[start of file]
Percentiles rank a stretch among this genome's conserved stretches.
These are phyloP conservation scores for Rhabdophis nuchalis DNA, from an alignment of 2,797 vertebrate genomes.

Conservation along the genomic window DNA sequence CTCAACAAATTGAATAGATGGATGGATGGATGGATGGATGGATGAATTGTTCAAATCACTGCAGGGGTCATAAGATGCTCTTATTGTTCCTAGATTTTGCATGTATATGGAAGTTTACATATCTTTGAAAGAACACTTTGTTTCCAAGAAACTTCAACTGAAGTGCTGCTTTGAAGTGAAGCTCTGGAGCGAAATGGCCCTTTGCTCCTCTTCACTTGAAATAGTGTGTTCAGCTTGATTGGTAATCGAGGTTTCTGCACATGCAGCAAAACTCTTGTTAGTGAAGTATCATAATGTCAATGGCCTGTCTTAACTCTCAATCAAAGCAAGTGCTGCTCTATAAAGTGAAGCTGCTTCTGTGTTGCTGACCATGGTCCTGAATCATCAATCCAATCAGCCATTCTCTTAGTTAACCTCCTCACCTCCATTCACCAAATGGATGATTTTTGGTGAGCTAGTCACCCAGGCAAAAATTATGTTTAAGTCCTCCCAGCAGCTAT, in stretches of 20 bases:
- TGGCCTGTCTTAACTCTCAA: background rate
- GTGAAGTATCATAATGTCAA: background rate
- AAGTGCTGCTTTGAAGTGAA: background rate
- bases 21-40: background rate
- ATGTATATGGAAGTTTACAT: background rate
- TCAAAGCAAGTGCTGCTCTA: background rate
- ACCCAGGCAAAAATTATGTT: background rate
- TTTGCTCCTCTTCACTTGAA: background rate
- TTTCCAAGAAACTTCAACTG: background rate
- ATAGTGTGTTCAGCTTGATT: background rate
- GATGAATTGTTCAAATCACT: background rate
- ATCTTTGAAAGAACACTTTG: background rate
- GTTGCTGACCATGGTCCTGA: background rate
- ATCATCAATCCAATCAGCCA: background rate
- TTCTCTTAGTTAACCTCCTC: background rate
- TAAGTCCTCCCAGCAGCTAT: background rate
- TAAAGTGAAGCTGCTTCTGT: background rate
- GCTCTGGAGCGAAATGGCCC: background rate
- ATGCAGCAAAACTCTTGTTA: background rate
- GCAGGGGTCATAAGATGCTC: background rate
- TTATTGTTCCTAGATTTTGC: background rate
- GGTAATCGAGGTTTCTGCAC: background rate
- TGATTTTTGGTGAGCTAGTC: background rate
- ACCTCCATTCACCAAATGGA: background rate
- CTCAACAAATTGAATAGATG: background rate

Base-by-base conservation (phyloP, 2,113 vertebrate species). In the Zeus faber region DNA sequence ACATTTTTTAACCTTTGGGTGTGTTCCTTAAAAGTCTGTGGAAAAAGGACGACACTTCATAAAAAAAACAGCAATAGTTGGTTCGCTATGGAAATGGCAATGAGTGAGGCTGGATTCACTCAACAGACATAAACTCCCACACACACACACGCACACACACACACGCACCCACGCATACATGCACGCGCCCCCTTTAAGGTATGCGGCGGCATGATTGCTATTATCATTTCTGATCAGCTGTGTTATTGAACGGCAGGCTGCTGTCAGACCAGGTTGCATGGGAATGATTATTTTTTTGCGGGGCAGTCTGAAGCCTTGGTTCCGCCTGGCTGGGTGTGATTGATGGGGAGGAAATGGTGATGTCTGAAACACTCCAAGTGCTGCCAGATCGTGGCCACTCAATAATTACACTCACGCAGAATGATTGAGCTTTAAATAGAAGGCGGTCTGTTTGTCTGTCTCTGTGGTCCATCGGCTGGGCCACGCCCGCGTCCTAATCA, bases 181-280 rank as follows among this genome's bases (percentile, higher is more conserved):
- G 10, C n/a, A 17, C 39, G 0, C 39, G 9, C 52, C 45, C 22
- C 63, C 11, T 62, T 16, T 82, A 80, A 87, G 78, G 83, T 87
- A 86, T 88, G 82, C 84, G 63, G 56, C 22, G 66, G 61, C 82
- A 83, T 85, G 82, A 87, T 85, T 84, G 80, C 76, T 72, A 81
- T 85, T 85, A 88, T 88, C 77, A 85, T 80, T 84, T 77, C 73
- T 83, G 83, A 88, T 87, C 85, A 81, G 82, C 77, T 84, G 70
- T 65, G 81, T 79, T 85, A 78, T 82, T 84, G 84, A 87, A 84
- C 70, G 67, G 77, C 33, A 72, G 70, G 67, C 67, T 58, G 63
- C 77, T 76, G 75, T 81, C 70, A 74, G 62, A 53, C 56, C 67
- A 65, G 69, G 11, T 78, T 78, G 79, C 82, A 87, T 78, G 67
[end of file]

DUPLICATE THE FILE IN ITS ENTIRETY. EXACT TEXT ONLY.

Percentiles rank a stretch among this genome's conserved stretches.
These are phyloP conservation scores for Rhabdophis nuchalis DNA, from an alignment of 2,797 vertebrate genomes.

Conservation along the genomic window DNA sequence CTCAACAAATTGAATAGATGGATGGATGGATGGATGGATGGATGAATTGTTCAAATCACTGCAGGGGTCATAAGATGCTCTTATTGTTCCTAGATTTTGCATGTATATGGAAGTTTACATATCTTTGAAAGAACACTTTGTTTCCAAGAAACTTCAACTGAAGTGCTGCTTTGAAGTGAAGCTCTGGAGCGAAATGGCCCTTTGCTCCTCTTCACTTGAAATAGTGTGTTCAGCTTGATTGGTAATCGAGGTTTCTGCACATGCAGCAAAACTCTTGTTAGTGAAGTATCATAATGTCAATGGCCTGTCTTAACTCTCAATCAAAGCAAGTGCTGCTCTATAAAGTGAAGCTGCTTCTGTGTTGCTGACCATGGTCCTGAATCATCAATCCAATCAGCCATTCTCTTAGTTAACCTCCTCACCTCCATTCACCAAATGGATGATTTTTGGTGAGCTAGTCACCCAGGCAAAAATTATGTTTAAGTCCTCCCAGCAGCTAT, in stretches of 20 bases:
- TGGCCTGTCTTAACTCTCAA: background rate
- GTGAAGTATCATAATGTCAA: background rate
- AAGTGCTGCTTTGAAGTGAA: background rate
- bases 21-40: background rate
- ATGTATATGGAAGTTTACAT: background rate
- TCAAAGCAAGTGCTGCTCTA: background rate
- ACCCAGGCAAAAATTATGTT: background rate
- TTTGCTCCTCTTCACTTGAA: background rate
- TTTCCAAGAAACTTCAACTG: background rate
- ATAGTGTGTTCAGCTTGATT: background rate
- GATGAATTGTTCAAATCACT: background rate
- ATCTTTGAAAGAACACTTTG: background rate
- GTTGCTGACCATGGTCCTGA: background rate
- ATCATCAATCCAATCAGCCA: background rate
- TTCTCTTAGTTAACCTCCTC: background rate
- TAAGTCCTCCCAGCAGCTAT: background rate
- TAAAGTGAAGCTGCTTCTGT: background rate
- GCTCTGGAGCGAAATGGCCC: background rate
- ATGCAGCAAAACTCTTGTTA: background rate
- GCAGGGGTCATAAGATGCTC: background rate
- TTATTGTTCCTAGATTTTGC: background rate
- GGTAATCGAGGTTTCTGCAC: background rate
- TGATTTTTGGTGAGCTAGTC: background rate
- ACCTCCATTCACCAAATGGA: background rate
- CTCAACAAATTGAATAGATG: background rate

Base-by-base conservation (phyloP, 2,113 vertebrate species). In the Zeus faber region DNA sequence ACATTTTTTAACCTTTGGGTGTGTTCCTTAAAAGTCTGTGGAAAAAGGACGACACTTCATAAAAAAAACAGCAATAGTTGGTTCGCTATGGAAATGGCAATGAGTGAGGCTGGATTCACTCAACAGACATAAACTCCCACACACACACACGCACACACACACACGCACCCACGCATACATGCACGCGCCCCCTTTAAGGTATGCGGCGGCATGATTGCTATTATCATTTCTGATCAGCTGTGTTATTGAACGGCAGGCTGCTGTCAGACCAGGTTGCATGGGAATGATTATTTTTTTGCGGGGCAGTCTGAAGCCTTGGTTCCGCCTGGCTGGGTGTGATTGATGGGGAGGAAATGGTGATGTCTGAAACACTCCAAGTGCTGCCAGATCGTGGCCACTCAATAATTACACTCACGCAGAATGATTGAGCTTTAAATAGAAGGCGGTCTGTTTGTCTGTCTCTGTGGTCCATCGGCTGGGCCACGCCCGCGTCCTAATCA, bases 181-280 rank as follows among this genome's bases (percentile, higher is more conserved):
- G 10, C n/a, A 17, C 39, G 0, C 39, G 9, C 52, C 45, C 22
- C 63, C 11, T 62, T 16, T 82, A 80, A 87, G 78, G 83, T 87
- A 86, T 88, G 82, C 84, G 63, G 56, C 22, G 66, G 61, C 82
- A 83, T 85, G 82, A 87, T 85, T 84, G 80, C 76, T 72, A 81
- T 85, T 85, A 88, T 88, C 77, A 85, T 80, T 84, T 77, C 73
- T 83, G 83, A 88, T 87, C 85, A 81, G 82, C 77, T 84, G 70
- T 65, G 81, T 79, T 85, A 78, T 82, T 84, G 84, A 87, A 84
- C 70, G 67, G 77, C 33, A 72, G 70, G 67, C 67, T 58, G 63
- C 77, T 76, G 75, T 81, C 70, A 74, G 62, A 53, C 56, C 67
- A 65, G 69, G 11, T 78, T 78, G 79, C 82, A 87, T 78, G 67